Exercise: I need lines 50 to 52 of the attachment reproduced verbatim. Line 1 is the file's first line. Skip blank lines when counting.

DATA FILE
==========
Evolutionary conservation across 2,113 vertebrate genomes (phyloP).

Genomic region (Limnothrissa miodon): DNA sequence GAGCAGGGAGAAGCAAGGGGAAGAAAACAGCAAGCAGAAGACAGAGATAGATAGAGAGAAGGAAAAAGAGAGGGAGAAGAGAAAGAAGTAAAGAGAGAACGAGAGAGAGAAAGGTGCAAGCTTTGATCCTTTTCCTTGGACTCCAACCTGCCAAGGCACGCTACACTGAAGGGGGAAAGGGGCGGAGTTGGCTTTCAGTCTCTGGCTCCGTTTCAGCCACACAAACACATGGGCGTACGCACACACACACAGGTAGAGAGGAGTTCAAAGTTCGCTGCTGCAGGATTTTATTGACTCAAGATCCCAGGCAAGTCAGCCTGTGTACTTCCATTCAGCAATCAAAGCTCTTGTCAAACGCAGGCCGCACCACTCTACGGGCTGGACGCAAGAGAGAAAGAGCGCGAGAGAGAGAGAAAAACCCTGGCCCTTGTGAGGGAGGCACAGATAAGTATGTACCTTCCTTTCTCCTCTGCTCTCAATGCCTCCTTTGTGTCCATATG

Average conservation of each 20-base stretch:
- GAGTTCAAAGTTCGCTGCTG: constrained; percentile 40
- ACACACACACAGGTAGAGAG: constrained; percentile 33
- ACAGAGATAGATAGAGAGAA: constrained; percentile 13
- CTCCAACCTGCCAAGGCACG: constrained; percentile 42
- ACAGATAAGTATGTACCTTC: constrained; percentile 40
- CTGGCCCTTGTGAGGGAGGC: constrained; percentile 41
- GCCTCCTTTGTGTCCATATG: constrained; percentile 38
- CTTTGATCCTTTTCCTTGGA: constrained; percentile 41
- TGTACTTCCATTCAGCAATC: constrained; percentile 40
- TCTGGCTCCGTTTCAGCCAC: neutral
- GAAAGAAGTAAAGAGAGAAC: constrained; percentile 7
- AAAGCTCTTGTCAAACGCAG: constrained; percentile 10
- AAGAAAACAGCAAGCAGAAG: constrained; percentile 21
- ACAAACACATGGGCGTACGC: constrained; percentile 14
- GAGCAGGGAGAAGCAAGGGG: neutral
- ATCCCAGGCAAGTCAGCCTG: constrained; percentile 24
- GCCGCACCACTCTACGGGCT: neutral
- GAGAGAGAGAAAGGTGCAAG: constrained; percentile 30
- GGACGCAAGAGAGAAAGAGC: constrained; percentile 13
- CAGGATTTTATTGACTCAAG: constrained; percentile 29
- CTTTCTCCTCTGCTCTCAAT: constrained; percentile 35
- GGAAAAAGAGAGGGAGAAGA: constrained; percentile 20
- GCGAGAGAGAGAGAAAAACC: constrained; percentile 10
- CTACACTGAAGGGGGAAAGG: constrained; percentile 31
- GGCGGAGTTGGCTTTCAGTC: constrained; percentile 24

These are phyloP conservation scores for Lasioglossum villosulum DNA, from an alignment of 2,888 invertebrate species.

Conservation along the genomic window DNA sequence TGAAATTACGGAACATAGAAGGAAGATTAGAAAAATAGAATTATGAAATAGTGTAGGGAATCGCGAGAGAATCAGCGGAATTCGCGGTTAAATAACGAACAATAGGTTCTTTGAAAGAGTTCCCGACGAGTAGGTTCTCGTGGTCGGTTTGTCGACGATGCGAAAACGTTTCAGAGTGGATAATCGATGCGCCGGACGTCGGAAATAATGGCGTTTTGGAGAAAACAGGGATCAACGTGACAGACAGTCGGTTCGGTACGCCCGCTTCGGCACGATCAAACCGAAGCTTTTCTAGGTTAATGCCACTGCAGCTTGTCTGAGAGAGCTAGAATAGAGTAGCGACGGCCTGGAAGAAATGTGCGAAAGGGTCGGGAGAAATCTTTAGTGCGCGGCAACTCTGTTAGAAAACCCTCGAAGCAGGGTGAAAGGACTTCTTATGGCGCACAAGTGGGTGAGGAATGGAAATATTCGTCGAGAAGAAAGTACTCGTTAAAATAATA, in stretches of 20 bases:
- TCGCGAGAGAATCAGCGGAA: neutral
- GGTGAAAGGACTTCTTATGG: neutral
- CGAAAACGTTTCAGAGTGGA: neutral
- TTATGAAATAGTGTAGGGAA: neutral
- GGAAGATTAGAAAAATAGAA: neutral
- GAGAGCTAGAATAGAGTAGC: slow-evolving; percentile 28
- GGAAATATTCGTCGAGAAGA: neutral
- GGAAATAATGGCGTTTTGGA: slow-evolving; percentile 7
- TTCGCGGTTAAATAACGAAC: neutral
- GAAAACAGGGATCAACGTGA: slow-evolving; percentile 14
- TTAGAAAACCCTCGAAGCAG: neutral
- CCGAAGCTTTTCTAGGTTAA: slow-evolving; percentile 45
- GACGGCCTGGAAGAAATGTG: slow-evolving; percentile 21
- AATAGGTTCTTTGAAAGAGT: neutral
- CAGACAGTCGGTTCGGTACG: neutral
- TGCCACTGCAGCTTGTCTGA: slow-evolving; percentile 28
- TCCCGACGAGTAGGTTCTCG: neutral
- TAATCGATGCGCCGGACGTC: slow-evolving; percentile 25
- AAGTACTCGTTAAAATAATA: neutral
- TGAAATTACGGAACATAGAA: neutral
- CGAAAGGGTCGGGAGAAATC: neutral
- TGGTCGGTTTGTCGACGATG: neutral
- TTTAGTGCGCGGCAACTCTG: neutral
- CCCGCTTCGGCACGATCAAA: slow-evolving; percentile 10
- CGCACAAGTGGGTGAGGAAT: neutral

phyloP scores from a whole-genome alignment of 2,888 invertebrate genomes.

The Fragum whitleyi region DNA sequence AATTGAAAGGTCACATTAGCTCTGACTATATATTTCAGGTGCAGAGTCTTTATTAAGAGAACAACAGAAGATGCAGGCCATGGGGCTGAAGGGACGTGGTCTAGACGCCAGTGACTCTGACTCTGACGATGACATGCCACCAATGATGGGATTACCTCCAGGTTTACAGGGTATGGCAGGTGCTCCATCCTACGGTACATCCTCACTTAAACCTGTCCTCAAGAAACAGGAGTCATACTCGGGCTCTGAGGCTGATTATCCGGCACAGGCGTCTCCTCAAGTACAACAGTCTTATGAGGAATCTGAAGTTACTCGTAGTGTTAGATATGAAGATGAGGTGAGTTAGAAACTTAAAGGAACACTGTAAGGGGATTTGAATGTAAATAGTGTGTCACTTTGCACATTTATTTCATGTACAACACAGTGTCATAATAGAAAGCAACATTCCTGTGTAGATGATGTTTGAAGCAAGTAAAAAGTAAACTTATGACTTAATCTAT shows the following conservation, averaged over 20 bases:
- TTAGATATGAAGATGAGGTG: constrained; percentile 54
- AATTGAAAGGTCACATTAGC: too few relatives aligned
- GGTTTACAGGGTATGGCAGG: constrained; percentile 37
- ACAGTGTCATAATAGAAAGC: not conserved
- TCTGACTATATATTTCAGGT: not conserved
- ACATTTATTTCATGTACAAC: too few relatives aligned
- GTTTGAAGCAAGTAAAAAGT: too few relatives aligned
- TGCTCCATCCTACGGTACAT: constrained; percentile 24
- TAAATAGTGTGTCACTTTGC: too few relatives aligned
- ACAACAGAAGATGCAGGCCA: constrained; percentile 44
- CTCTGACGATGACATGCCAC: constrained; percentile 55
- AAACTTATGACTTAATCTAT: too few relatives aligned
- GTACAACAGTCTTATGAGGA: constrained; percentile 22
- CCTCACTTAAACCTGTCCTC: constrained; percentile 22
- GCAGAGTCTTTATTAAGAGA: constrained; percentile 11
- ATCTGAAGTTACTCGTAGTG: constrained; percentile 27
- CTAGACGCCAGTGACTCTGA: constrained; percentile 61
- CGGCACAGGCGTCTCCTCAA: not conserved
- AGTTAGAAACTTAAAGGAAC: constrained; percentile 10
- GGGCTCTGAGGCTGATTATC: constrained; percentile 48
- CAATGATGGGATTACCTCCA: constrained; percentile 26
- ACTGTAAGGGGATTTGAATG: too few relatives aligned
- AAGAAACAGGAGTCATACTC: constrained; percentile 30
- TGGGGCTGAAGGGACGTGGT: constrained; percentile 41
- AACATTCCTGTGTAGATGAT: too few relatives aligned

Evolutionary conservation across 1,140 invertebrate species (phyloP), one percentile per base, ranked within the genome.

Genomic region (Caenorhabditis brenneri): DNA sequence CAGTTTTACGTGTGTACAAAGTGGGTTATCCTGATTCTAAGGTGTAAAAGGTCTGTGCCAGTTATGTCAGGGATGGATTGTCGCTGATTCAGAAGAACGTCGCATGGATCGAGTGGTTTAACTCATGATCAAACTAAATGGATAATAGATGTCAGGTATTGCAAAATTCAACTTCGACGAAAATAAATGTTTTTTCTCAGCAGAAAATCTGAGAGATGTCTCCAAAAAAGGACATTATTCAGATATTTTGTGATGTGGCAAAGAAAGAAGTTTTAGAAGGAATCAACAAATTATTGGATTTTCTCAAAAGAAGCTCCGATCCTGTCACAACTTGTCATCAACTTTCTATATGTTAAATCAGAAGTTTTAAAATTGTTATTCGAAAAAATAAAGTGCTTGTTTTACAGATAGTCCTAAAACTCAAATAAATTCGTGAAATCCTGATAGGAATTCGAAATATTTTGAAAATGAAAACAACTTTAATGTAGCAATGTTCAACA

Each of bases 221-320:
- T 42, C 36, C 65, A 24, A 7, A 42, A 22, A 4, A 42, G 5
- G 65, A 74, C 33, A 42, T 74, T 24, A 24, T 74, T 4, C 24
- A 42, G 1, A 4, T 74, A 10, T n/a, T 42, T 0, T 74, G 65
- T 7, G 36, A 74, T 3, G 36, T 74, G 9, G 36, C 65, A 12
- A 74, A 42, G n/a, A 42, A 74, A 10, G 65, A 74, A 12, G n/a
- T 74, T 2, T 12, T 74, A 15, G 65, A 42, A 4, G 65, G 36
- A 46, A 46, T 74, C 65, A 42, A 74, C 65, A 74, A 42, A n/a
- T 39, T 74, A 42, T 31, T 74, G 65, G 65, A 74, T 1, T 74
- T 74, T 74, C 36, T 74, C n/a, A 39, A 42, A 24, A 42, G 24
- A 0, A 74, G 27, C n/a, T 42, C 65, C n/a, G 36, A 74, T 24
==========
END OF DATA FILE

- TGAAATTACGGAACATAGAA: neutral
- CGAAAGGGTCGGGAGAAATC: neutral
- TGGTCGGTTTGTCGACGATG: neutral